My cynicism about the quick turnaround of megahit film Frozen into a would-be megahit musical lasted for about 10 seconds as I popped on their cast recording. I mean, I loved the film and its songs by Robert Lopez and Kristen Anderson-Lopez and so who was I kidding?!
And it fulfils all of my Disney princess dreams. Caissie Levy (Elsa) and Patti Murin (Anna) lead the cast in fine full-voiced form, new songs from the Lopezes fit in well to the score though it does take a hot minute to get used to them. And the orchestral arrangement lends a note of excitement to the songs you know so well already.
Levy’s ‘Let It Go’ naturally takes the spotlight as the Act 1 closer (reprised to close the show as well) but Murin’s rendition of ‘Love Is An Open Door’ with John Riddle’s Hans gets my vote for its sheer warmth and joie de vivre. Of the new songs, Elsa’s ‘Dangerous to Dream’ probably ranks as my favourite. Definitely keen to see this once it hits the West End.
Another Broadway cast recording and another film I enjoyed which has been adapted for the stage. Tina Fey’s Mean Girls is a legit modern classic so perhaps the only surprise is how long it has taken for it to arrive in the world of musical theatre. Garlanded with 12 Tony nominations despite lukewarm reviews, it makes for a fascinating listen.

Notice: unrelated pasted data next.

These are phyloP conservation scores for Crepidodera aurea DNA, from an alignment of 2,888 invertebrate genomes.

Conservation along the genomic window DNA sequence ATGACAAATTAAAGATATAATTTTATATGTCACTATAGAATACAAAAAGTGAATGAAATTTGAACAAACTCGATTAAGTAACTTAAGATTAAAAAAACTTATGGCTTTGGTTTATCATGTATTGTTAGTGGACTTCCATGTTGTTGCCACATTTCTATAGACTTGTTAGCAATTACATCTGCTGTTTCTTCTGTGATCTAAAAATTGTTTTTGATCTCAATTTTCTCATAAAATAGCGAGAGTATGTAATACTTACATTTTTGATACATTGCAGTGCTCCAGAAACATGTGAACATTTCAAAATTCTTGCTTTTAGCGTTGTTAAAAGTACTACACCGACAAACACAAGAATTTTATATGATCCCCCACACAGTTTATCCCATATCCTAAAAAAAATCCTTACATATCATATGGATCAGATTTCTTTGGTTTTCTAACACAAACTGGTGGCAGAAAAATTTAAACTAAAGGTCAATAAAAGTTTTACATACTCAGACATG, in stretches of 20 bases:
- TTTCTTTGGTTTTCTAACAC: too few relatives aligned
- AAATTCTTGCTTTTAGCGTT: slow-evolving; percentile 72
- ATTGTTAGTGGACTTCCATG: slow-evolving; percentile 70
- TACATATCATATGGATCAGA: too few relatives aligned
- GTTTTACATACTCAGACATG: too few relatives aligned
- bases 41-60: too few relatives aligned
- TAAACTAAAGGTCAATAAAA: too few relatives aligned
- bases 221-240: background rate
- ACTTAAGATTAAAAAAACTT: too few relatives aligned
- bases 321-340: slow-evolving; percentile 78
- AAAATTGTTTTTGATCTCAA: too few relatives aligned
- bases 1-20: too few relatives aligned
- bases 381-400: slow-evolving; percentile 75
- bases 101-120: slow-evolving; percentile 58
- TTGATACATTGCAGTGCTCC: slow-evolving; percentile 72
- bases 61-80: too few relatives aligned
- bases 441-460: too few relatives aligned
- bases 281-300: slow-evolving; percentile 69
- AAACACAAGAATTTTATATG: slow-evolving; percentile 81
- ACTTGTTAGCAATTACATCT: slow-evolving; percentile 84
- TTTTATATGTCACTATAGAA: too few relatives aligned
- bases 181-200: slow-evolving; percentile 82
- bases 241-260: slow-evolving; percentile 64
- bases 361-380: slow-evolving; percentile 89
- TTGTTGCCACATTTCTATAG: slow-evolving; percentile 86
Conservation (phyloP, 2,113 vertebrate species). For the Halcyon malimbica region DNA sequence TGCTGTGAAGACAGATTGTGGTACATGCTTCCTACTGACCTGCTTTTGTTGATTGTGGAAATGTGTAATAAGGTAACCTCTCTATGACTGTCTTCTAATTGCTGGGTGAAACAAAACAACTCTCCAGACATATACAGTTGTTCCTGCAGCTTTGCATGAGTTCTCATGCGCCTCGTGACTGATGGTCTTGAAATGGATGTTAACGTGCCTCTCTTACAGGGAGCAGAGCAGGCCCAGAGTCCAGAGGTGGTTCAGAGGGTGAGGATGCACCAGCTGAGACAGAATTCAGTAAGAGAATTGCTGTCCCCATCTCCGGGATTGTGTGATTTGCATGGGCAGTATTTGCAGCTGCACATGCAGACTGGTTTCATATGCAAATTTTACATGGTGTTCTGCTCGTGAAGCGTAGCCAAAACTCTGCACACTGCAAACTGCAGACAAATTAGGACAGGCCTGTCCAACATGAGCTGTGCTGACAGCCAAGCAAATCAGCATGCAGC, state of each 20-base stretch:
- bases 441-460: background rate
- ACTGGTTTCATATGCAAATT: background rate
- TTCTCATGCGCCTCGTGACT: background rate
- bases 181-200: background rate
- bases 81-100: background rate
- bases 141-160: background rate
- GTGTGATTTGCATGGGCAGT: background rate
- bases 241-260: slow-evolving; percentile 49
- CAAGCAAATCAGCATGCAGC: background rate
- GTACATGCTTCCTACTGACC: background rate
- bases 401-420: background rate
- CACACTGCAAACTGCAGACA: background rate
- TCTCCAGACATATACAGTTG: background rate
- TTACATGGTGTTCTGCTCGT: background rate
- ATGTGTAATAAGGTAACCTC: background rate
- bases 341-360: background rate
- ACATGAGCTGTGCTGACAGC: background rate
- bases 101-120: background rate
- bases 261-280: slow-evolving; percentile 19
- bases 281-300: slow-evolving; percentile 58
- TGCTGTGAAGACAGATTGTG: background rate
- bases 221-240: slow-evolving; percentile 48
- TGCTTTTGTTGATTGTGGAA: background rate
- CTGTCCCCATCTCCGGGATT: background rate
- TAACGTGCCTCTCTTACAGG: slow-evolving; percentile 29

Colin Richmond’s score (he totally got the job on merit, not by being Fey’s husband, honest) is decent rather than out and out spectacular. Which means it is down to the cast to knock it out of the park, which they do, by and large. Barrett Wilbert Weed and Grey Henson are huge fun as Janis and Damian, front and centre here as sort-of narrators, respectively nailing ‘I’d Rather Be Me’ and ‘Where Do You Belong’.
And as the Plastics, Taylor Louderman (Regina), Ashley Park (Gretchen) and Kate Rockwell (Karen) all have great fun, paying tribute to their famous character quirks but also injecting their own spin. Louderman’s ‘Watch the World Burn’ is great fun in its malevolence. Over a couple of listens though, the music hasn’t shown a great deal of sticking quality so maybe it’s a grower…
© Matthew Murphy
And last up is the odd little beast that is Prince of Broadway. A revue constructed in tribute to Hal Prince, the Broadway producer and director who has over 20 Tonys to his name, it features excerpts from many of the shows that he has been responsible for bringing to the stage.
And it is quite the roll-call, Fiddler on the Roof, West Side Story, Phantom of the Opera, Evita, Cabaret, She Loves Me, Sweeney Todd and Follies. But in acknowledging the enormity of such a list, it can’t help but feel bitty in the extreme and little is done to elevate it into more than a concert presentation as very little musical innovation is present.
So listening to it is ultimately rather underwhelming, the whole exercise a little fruitless as it just replicates MT classics rather than elevating them. Still, there are pleasures to be found here – Michael Xavier delivers a proficient ‘Music of the Night’ and a stirring ‘Being Alive’, and Emily Skinner’s ‘Now You Know’ cleverly subverts expectation in a rare moment of variation.
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